Rock Physics, Geomechanics and Hazard of Fluid-Induced Seismicity
Part 1 (20% of the course) includes:
Rock physical and poroelastic fundamentals of fluid-induced seismicity (including microseismicity): Elastic waves, Elastic Anisotropy, Poroelastic waves, Slow wave and diffusion, Fluid flow in rocks, Seismic attenuation, Reservoir properties: permeability, porosity, fluid viscosity, fluid elasticity, rock elasticity.
Part 2 (20% of the course) includes:
Geomechanics and physics of faulting and earthquakes and principles of the microseismic monitoring method: faulting types, faulting criteria, tectonic stresses, rock criticality, detection, location, earthquake mechanisms, moment tensors and magnitudes of earthquakes, microseismic common receiver gathers, microseismic reflection imaging.
Part 3 (40% of the course) includes:
Various types of induced seismicity: production-induced earthquakes, injection induced earthquakes, geothermal systems, hydraulic fracturing, wastewater injection and carbon sequestration; interpretation of microseismic data for reservoir stimulation and hydraulic fracturing: types of induced seismicity, pressure diffusion, rt-plots, triggering fronts, back fronts, hydraulic diffusivity, event density, event rate, hydraulic anisotropy, hydraulic non-linearity, hydraulic fracturing, fracture propagation, volume balance, fluid loss, stimulated volume, correlations with hydrocarbon production, data quality control, estimation of hydraulic properties of rocks, fracture efficiency, enhanced permeability, permeability of fracture, permeability of rocks.
Part 4 (20% of the course) includes:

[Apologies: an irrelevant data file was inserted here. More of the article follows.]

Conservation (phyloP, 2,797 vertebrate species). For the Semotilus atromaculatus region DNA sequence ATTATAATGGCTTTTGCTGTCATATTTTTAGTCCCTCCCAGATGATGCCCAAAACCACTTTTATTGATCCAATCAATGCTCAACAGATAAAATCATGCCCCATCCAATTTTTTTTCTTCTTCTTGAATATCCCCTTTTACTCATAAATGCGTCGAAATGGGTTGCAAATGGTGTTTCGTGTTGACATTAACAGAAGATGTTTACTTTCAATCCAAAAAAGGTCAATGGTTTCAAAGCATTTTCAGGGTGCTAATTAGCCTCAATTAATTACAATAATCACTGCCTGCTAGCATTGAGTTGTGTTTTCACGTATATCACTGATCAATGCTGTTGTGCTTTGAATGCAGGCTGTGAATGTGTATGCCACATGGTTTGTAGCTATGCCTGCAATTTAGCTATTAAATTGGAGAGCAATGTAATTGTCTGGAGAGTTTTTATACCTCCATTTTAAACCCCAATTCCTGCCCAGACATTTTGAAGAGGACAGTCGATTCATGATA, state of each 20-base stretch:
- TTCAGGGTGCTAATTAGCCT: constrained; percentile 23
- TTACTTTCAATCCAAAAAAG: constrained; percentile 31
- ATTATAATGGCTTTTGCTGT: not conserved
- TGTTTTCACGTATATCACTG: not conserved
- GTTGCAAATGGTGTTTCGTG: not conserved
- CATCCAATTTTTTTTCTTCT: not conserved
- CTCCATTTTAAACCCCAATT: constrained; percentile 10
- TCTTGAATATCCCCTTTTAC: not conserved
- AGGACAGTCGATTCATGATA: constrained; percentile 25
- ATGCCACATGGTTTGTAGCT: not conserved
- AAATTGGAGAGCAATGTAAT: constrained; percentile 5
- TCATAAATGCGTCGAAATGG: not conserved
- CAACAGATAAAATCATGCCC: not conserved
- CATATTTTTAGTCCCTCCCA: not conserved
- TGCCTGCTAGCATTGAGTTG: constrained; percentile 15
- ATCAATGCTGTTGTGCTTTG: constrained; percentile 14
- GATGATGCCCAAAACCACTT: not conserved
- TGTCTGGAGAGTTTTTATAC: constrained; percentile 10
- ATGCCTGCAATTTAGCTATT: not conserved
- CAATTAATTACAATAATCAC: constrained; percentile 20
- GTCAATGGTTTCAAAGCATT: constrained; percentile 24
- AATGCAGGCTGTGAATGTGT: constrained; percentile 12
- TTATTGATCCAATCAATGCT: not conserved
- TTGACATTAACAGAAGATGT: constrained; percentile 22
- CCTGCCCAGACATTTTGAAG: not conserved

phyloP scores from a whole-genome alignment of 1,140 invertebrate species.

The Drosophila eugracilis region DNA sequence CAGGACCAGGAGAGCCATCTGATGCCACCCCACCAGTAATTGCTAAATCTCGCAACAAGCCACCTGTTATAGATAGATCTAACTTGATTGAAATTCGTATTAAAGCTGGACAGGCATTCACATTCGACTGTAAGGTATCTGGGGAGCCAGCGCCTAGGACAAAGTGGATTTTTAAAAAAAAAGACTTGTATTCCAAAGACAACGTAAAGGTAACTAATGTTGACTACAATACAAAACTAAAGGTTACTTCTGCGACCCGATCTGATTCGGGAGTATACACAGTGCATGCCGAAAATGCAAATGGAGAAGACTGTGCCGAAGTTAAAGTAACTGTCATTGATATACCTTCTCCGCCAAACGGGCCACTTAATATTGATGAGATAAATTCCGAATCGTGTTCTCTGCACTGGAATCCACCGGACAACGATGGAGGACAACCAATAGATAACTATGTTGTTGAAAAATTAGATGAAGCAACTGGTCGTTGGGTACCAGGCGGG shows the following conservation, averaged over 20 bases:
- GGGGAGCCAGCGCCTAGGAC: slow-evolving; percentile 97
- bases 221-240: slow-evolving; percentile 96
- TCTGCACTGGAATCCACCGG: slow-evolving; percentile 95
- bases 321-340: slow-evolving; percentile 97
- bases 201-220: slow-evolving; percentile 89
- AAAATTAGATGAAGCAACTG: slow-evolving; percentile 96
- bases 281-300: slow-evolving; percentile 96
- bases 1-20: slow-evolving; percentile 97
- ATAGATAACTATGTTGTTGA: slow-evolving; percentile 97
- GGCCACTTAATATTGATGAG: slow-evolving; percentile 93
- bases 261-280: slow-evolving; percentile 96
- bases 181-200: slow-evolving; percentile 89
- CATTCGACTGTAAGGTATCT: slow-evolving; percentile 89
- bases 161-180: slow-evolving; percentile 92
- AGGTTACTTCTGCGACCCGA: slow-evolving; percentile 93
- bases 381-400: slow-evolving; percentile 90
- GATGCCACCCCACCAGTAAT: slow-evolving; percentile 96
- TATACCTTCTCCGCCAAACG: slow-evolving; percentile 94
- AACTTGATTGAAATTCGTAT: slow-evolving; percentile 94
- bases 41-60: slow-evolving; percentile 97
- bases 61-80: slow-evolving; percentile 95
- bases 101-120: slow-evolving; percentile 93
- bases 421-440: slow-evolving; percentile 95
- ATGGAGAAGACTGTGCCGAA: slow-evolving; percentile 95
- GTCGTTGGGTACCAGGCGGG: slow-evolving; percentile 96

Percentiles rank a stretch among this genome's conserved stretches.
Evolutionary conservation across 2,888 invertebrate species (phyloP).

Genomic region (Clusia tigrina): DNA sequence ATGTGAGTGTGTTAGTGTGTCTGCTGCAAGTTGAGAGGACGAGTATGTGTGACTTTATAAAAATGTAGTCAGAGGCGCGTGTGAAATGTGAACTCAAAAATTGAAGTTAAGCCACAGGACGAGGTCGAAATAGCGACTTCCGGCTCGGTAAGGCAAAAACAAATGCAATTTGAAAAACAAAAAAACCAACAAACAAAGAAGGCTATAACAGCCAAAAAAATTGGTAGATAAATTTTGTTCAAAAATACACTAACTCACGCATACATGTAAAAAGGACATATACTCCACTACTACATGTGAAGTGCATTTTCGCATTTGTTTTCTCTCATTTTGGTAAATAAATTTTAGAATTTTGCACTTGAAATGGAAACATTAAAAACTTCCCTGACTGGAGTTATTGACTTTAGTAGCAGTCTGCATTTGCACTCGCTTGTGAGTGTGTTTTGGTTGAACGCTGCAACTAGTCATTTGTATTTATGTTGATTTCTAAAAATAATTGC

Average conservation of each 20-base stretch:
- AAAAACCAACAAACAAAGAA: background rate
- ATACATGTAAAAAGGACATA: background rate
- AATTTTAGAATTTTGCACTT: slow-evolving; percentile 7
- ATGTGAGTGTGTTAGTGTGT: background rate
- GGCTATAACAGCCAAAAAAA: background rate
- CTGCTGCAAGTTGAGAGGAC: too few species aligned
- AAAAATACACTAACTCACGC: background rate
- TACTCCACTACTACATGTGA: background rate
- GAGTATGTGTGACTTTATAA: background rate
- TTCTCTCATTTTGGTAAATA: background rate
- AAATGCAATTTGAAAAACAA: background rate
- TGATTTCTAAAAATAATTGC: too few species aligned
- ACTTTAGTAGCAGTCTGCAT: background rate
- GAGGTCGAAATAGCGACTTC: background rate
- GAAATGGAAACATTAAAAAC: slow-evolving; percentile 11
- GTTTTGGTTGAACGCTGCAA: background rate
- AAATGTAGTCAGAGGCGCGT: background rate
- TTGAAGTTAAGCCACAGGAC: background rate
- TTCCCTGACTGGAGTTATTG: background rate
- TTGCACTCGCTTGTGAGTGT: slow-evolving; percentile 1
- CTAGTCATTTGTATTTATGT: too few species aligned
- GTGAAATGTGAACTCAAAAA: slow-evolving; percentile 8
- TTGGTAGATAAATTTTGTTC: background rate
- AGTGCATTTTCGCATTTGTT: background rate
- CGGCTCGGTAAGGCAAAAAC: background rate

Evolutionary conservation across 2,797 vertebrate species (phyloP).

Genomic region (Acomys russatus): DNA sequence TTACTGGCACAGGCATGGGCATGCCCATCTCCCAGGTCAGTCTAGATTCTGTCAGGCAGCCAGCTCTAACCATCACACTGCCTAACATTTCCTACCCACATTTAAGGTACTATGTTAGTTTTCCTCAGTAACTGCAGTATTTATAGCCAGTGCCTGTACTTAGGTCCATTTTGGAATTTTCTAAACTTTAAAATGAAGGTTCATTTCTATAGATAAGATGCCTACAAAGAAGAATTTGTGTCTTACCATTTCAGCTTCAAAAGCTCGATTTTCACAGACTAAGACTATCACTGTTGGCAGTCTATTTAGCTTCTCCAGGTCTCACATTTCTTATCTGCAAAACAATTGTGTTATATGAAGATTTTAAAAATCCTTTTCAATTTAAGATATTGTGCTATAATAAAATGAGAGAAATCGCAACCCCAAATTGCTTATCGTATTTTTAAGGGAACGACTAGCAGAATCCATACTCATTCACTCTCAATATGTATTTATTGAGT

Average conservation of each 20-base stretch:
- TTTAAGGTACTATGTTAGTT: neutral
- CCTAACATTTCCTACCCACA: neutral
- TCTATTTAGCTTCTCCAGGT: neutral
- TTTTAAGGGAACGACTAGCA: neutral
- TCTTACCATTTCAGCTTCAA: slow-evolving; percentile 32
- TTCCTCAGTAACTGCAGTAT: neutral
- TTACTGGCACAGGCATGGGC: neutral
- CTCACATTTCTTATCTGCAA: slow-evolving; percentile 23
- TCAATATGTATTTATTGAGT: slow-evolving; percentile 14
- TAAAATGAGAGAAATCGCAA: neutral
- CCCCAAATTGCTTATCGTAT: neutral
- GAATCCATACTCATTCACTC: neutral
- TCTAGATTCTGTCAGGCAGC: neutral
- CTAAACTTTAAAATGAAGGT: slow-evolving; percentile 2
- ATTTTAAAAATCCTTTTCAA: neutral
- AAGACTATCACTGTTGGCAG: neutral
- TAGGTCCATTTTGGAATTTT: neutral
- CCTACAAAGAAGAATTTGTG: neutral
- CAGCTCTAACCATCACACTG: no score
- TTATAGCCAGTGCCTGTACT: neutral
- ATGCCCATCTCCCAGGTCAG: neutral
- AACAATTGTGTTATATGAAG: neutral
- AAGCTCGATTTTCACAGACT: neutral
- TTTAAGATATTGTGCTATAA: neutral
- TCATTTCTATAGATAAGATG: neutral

Fundamentals of assessment of induced-seismicity hazard (injection, post-injection and disposal operations): Seismicity statistics, Gutenberg-Richter law, Interevent times, Seismogenic index, Rupture propagation, Bounds of magnitude frequencies, Maximum expected magnitude, triggered and induced earthquakes, factors controlling hazard and requirements for microseismic monitoring; Hazard of various types of induced seismicity: hydraulic fracturing, geothermal systems, wastewater injection and carbon sequestration, hydrocarbon production, water reservoirs.
- Rock physics and geomechanics of induced seismicity:
- Poroelastic phenomena and seismic waves
- Stress, pore pressure and rock failure
- Geomechanics of tectonic and induced earthquakes
- The method of microseismic monitoring:
- Observation systems, detection and location of (micro)earthquakes
- Microseismic wavefields and imaging
- Seismicity, pressure diffusion and hydraulic fracturing:
- Various types of induced seismicity
- Modeling of fluid-induced seismicity
- Seismicity during a fluid injection
- Seismicity after a termination of a fluid injection
- Hydraulic properties of reservoirs and induced seismicity
- Hydraulic fracturing of hydrocarbon reservoirs
- Seismicity induced by hydraulic fracturing
- Non-linear diffusion and seismicity in unconventional reservoirs
- Hazard of induced seismicity:
- Rates and magnitudes of fluid-induced earthquakes
- Seismogenic index
- Statistics of large magnitudes
- Hazard of various types of induced seismicity
The course is targeted to Geophysicists, Geologists, Petrophysicists, Reservoir Engineers, Graduate and Postgraduate Students, Researchers, Interpreters.
Graduated (bachelor level) in geology, or geophysics, or physics, or mathematics, or petroleum engineering, or geosciences.
S.A. Shapiro, 2015, Fluid-Induced Seismicity, Cambridge (U.K.): Cambridge University Press, pp 289., ISBN: 9780521884570
About the Instructor
Serge A. Shapiro has been Professor of Geophysics at the Freie Universität Berlin, Germany since 1999, and since 2004, Director of the PHASE (PHysics and Application of Seismic Emission) university consortium project. From 2001 till 2008 he was one of Coordinator of the German Continental Deep Drilling Program (KTB). He was one of PIs of the 3rd KTB long-term fluid-induced seismicity experiment. His research interests include seismogenic processes, wave phenomena, exploration seismology, and rock physics. He received the SEG Virgil Kauffman Gold Medal in 2013 for his pioneering research on fluid-induced seismicity and rock physics, and in 2004 was elected a Fellow of The Institute of Physics (UK).